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Billiard Balls

Brunswick did not initially produce their own line of composition balls, and were agents for the Hyatt Billiard Ball Company of Albany, New York. Brunswick did, however, produce ivory balls for the trade early on.

Ivory from elephant tusk grows in an annual ring, much like a tree. A blood vessel that goes through the center of the tusk can be seen as a black dot. This dot becomes the center mark of the ball, and is the point where the ball is pinned when being turned. A ball must be turned perfectly in order to roll properly.

1906—Brunswick opens a plant in Muskegon, Michigan and begins to produce their own line of balls in a big way. At this time, “Mineralite,” “Compo-lvory” and “Empire” sets came into being. Advertisements prominently feature the inside of the balls, as shown here.

Beginning around 1910 and continuing throughout the 1920s, the Empire and Ivorylene pockets balls were two “best sellers” for Brunswick. The numbers in early Ivorylenes were placed in the stripe. Later the numbers would be moved to the field.

The early 1930s introduced the first mention of the term “Dart” and brought the emergence of the first, (now trademarked) dart markings on the balls. Balls were “torture tested”—a grueling three floor drop test onto a steel plate! By 1934, the “Ivorylene Dart” balls appear in catalogs and advertisements.

By the 1940s, the quality of these balls became apparent. Not surprisingly, the type of ball manufactured by Brunswick back then set the standards for, and became the forerunner to, the Centennial® Ball.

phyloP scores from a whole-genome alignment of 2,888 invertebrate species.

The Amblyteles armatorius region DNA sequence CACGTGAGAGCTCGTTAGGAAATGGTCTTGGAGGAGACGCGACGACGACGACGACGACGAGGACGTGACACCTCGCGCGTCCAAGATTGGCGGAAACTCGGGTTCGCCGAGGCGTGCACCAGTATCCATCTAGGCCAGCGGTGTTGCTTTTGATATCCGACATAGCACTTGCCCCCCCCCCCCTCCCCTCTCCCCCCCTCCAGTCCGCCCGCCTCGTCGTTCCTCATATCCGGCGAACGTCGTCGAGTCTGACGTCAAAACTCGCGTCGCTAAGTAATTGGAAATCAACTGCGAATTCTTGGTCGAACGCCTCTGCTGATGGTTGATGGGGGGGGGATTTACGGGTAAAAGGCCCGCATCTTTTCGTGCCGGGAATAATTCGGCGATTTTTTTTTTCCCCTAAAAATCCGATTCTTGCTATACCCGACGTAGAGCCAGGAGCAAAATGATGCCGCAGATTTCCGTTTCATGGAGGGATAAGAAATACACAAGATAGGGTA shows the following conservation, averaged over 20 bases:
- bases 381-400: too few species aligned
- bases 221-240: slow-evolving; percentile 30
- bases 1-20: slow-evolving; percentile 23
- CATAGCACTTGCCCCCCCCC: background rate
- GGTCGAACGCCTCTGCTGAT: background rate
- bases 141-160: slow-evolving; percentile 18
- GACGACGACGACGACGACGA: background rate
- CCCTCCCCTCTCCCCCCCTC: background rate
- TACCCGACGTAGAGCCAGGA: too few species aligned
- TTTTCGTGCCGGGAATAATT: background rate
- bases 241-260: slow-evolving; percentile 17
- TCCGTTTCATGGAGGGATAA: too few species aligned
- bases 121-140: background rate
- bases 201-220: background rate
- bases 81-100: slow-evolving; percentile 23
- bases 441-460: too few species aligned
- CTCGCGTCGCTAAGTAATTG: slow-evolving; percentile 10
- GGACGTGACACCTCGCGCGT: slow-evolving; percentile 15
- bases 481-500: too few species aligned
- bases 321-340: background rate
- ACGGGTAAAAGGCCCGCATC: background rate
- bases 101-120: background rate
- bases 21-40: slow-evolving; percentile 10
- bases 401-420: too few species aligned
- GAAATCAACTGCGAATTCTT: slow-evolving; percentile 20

Early in the 1950s, new “Centennial Cast Phenolic Balls” are introduced. These balls, however, bear little resemblance to the Centennial® balls of today, appearing without the heavy inlaid numbers, the now familiar black circle border and of course, the famous darts. The Ivorylene balls, on the other hand, do appear with a form of these identifying marks.

In the middle of the 1950s the Centennial
® ball brand finally emerges with a black circle border and our famous, trademarked “darts.”

After 1966, there are no more Ivorylenes. In 1967 an ad was run showing the cosmetic evolution of Centennial® balls; clear, sparkling colors, a heavily inlaid black ring, heavy numbers (now cast as part of the ball), and heavier, more defined “dart” markings. Also introduced at this time: new boxes—white with blue printing, featuring a Brunswick logo—and the first sets of “Gold Crown” balls.

Considered a different “grade” of Centennial
® balls, the original set of Gold Crown balls has numbers in the field instead of in the stripe, has no darts and no black ring around the numbers.

Today, Centennial® Pocket balls are the standard of excellence in the industry. Made of premium grade phenolic resin, Centennial® balls are exactingly ground and polished for absolute true and accurate roll. Distinguished with the celebrated "dart" and sparkling with lustrous colors, Centennial® balls are superior in both playing quality and appearance.